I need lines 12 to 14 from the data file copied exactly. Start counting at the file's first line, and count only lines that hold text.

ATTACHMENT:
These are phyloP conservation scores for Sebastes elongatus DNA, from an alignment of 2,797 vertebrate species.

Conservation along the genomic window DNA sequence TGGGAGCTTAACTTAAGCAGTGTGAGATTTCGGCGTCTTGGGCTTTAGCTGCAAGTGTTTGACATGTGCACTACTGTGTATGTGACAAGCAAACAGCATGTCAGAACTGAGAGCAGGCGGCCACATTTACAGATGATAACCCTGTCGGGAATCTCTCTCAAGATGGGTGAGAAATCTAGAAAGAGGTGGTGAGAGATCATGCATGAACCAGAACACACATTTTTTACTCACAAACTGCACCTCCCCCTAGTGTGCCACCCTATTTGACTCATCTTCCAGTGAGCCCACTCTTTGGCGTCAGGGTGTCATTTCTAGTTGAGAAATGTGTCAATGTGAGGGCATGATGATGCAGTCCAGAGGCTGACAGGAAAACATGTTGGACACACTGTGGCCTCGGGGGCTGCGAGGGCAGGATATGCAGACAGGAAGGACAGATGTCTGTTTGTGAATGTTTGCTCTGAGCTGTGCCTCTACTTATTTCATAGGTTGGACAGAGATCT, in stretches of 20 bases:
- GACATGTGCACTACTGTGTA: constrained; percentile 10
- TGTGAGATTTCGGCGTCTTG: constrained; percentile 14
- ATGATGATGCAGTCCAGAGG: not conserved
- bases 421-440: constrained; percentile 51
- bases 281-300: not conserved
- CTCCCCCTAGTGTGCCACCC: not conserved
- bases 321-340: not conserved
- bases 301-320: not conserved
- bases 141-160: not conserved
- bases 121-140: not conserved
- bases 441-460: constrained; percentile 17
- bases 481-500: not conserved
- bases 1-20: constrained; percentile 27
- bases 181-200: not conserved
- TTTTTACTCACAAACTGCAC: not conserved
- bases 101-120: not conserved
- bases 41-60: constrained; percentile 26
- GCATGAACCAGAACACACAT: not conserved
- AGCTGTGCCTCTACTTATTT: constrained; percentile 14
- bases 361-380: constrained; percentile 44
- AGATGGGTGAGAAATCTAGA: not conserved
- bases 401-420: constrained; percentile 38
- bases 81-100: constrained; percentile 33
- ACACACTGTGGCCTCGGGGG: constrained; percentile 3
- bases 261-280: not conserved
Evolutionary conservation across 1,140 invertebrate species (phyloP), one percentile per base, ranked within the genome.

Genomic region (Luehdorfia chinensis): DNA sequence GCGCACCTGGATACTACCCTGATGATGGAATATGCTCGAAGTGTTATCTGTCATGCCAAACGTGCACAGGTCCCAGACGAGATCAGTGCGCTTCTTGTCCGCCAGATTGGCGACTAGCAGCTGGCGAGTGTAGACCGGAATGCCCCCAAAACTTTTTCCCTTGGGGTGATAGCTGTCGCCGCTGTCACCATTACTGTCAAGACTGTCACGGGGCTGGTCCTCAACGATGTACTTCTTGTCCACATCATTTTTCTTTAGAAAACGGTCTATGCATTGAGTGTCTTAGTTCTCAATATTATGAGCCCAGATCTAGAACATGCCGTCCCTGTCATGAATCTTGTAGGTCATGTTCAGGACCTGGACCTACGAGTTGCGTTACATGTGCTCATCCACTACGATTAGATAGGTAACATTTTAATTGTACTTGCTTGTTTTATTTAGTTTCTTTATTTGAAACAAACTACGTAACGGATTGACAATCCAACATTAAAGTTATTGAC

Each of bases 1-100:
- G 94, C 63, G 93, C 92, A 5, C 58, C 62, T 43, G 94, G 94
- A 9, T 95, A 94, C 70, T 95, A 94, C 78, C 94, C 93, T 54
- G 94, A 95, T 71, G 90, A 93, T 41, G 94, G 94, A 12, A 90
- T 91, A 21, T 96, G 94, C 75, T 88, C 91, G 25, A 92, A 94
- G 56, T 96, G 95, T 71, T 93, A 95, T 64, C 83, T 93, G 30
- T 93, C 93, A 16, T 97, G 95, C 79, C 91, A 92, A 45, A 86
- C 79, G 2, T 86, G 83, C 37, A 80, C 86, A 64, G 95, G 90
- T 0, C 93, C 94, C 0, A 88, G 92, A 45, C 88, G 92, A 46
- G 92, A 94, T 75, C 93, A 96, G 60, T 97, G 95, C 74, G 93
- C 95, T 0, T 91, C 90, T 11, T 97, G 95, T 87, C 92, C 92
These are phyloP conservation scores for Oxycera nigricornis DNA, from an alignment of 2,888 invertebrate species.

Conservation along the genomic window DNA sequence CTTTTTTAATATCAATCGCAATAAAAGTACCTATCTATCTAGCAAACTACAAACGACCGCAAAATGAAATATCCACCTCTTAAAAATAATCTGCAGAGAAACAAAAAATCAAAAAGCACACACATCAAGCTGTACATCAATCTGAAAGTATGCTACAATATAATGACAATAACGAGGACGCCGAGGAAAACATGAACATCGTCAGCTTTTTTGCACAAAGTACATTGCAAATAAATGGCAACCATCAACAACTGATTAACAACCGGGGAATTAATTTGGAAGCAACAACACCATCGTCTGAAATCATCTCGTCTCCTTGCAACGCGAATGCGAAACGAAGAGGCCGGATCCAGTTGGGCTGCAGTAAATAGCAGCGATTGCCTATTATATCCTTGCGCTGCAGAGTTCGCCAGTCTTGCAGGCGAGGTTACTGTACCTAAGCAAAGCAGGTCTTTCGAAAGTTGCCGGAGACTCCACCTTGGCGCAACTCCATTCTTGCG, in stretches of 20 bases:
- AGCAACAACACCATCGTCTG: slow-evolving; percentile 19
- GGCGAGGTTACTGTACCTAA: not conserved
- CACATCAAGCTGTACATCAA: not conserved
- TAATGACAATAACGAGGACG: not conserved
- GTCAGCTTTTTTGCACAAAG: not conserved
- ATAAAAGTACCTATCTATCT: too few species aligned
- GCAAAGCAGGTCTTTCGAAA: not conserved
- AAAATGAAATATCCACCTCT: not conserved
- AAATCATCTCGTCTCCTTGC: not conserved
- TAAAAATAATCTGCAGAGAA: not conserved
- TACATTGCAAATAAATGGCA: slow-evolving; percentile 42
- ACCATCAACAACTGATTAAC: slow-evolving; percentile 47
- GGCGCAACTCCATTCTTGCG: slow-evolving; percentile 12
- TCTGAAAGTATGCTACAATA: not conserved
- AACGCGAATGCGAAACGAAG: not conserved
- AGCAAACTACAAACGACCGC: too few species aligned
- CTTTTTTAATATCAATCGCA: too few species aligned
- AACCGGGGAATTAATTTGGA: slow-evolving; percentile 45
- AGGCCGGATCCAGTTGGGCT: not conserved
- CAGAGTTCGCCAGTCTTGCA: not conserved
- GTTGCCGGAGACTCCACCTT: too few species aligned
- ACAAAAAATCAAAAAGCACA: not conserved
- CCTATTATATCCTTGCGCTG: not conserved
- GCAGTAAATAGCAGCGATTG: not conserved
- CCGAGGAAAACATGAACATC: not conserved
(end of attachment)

- bases 121-140: not conserved
- bases 441-460: constrained; percentile 17
- bases 481-500: not conserved